Police brace themselves for Halloween festivities


Police officers from Kent State, Kent City, and Brimfield were stationed in around Downtown Kent for the annual Halloween festivities Saturday, Oct. 26, 2013. Some officers were on duty until as early as 7 a.m. to make sure rowdy partygoers did not get out of hand.

Ray Strickland

The last Saturday of October, downtown Kent becomes an attraction as thousands of people, attired in Halloween costumes, pack the streets for Halloween parties and bar-hopping.

This year it will be no different. Kent will be expecting thousands of revelers to gather for festivities both downtown and around campus Saturday, Oct. 25.

To prepare for the weekend’s large crowds and potentially rowdy partiers, the Kent Police Department and Kent State University Police beef up their forces, bringing in reinforcements, and in some cases, suiting up their own officers in riot gear.

The Kent Police Department has mutual aid agreements with other area police departments, including Brimfield, Ravenna, Tallmadge, Stow and Kent State University, said Lt. Jim Prusha. The police department chooses to call in officers to come and help them out in any situation, including large events like Halloween.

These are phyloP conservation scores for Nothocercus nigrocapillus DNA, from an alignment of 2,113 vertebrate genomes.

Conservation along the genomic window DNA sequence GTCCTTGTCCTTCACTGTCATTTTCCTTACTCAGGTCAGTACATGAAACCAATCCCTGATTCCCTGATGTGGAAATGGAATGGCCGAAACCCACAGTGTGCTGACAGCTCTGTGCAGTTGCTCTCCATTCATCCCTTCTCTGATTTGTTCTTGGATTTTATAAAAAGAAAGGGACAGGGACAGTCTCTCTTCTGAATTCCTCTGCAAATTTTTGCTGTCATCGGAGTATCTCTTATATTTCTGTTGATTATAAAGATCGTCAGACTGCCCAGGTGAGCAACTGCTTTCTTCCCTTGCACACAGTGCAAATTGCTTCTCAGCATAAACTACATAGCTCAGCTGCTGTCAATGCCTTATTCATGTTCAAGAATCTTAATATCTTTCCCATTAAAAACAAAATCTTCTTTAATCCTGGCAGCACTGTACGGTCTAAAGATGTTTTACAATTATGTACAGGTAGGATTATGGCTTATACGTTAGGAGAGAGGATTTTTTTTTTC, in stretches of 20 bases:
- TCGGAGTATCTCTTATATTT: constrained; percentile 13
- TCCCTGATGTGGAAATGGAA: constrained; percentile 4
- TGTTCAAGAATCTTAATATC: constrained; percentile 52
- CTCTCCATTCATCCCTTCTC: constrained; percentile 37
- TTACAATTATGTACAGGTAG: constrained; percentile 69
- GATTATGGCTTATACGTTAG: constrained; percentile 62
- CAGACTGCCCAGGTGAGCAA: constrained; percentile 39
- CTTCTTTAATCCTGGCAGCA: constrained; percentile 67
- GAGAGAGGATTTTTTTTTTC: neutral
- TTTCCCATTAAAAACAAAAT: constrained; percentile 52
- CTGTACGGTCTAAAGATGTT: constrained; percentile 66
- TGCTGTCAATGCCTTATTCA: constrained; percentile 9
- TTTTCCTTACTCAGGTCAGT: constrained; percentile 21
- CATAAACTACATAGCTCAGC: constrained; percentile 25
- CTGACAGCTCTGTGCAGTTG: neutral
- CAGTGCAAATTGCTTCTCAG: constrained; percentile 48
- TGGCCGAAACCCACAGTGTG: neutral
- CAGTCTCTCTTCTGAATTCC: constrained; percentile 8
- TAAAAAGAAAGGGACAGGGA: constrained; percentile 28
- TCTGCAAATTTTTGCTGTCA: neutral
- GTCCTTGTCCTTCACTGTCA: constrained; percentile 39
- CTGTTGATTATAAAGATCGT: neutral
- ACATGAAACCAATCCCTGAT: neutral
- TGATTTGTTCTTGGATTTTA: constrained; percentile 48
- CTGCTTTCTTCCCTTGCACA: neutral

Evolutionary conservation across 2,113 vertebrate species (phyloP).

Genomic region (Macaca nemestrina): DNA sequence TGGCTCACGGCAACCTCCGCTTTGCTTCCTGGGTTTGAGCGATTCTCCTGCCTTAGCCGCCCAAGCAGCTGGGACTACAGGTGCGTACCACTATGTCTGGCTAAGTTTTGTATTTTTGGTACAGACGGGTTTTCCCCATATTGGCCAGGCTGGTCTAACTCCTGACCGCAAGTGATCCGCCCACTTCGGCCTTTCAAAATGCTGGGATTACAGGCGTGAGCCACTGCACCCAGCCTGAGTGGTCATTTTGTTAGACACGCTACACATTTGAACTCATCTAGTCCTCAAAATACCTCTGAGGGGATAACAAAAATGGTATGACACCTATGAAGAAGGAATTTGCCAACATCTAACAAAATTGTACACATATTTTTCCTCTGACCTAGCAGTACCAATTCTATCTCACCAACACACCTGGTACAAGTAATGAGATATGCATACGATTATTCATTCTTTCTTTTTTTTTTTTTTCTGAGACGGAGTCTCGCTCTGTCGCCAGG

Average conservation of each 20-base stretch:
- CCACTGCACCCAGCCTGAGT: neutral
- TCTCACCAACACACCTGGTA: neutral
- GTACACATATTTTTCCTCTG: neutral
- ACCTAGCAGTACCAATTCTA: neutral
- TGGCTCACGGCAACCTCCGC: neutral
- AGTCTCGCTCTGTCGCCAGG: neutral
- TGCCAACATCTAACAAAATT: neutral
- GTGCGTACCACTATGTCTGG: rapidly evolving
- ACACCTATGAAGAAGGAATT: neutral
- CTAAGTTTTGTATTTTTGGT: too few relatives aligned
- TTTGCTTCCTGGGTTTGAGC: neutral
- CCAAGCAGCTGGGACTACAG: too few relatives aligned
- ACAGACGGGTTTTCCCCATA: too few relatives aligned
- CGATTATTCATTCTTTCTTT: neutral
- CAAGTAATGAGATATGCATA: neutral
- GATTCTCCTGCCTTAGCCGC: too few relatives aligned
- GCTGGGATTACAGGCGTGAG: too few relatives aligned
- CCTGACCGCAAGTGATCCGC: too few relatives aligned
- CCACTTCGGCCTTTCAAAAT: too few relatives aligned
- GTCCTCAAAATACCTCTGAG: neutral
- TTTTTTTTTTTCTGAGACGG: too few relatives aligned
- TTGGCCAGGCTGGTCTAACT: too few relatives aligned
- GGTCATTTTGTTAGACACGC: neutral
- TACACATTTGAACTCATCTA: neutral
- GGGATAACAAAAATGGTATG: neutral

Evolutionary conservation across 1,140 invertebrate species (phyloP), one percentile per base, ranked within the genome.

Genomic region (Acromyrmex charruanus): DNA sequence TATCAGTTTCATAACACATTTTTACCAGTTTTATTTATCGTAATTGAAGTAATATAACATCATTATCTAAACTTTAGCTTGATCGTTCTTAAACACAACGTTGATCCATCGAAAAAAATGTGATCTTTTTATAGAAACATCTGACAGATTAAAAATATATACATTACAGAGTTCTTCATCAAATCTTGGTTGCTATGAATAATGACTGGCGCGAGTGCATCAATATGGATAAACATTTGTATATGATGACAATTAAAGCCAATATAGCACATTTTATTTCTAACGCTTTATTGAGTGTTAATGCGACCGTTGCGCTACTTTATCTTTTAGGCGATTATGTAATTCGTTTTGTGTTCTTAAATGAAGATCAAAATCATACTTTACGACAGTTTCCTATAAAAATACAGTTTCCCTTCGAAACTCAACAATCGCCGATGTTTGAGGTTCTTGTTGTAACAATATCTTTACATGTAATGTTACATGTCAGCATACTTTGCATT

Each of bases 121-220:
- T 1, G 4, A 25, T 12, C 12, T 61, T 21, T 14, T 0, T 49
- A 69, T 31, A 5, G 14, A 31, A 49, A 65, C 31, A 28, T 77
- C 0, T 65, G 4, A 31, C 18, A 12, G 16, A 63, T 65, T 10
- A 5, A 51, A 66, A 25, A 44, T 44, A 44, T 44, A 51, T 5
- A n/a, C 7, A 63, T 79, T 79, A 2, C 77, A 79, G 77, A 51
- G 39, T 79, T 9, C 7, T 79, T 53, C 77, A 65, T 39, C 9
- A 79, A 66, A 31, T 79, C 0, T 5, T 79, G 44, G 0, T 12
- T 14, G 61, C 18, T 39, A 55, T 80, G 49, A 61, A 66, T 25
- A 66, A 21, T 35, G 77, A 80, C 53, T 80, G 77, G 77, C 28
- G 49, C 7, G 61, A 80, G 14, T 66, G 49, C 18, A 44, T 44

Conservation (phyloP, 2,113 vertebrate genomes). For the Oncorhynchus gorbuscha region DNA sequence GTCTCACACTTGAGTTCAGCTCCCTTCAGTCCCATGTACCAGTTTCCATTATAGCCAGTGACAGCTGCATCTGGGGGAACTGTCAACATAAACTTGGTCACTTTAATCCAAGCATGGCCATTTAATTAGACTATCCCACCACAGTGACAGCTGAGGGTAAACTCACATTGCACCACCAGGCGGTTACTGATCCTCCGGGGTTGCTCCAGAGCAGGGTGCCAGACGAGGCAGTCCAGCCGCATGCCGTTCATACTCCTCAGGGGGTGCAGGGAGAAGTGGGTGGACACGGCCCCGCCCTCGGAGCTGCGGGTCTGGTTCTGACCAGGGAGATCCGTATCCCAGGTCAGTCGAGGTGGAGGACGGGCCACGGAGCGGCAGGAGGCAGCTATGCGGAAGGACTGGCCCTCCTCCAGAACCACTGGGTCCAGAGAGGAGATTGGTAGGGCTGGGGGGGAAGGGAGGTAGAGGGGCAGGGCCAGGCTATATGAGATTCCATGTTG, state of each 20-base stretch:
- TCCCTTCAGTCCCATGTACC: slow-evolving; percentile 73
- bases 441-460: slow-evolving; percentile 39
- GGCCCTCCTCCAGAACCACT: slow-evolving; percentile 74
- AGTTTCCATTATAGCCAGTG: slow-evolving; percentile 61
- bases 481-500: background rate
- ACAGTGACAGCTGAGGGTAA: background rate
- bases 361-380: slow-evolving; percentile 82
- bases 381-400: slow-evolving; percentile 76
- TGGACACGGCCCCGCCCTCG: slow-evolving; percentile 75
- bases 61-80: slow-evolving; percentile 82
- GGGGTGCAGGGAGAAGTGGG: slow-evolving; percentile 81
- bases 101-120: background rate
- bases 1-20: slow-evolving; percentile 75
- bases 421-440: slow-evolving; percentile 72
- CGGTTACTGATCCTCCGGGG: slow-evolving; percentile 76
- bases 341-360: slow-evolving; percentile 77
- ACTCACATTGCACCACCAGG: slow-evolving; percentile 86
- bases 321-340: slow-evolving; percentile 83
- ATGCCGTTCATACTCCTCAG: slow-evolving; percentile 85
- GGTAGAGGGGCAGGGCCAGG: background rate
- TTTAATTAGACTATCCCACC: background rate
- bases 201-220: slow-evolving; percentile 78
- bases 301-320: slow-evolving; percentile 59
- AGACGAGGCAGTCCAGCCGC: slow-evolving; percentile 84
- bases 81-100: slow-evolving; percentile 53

The police department estimates there will be roughly around 100 to 130 officers on the scene for Saturday night’s Halloween event, Prusha said.

The Kent State University Police Department also plans to have additional officers on duty this Saturday, said officer Michquel Penn.

“For us, even though those events occur in the city’s jurisdiction, we know a good majority of (the participants) are our students,” Penn said. “We know a good majority are not staying somewhere in the city. They are going to come back on campus and stay.”

The Kent State Police send as many officers as they can to help the city’s police department, but keeping officers on campus is a priority as well, Penn said.

Out of control

Between 2010 and 2013, Kent police arrested 201 individuals on Halloween alone, according to Kent Police Department records. The arrests consisted of both adults and juveniles.

Most arrests were related to drinking and fighting. Kent Police arrested 116 individuals for drinking violations and 39 people for disorderly conduct.

“When they start fighting and when 19-year-olds are too drunk in the street with their beers, they’re going to jail,” Prusha said.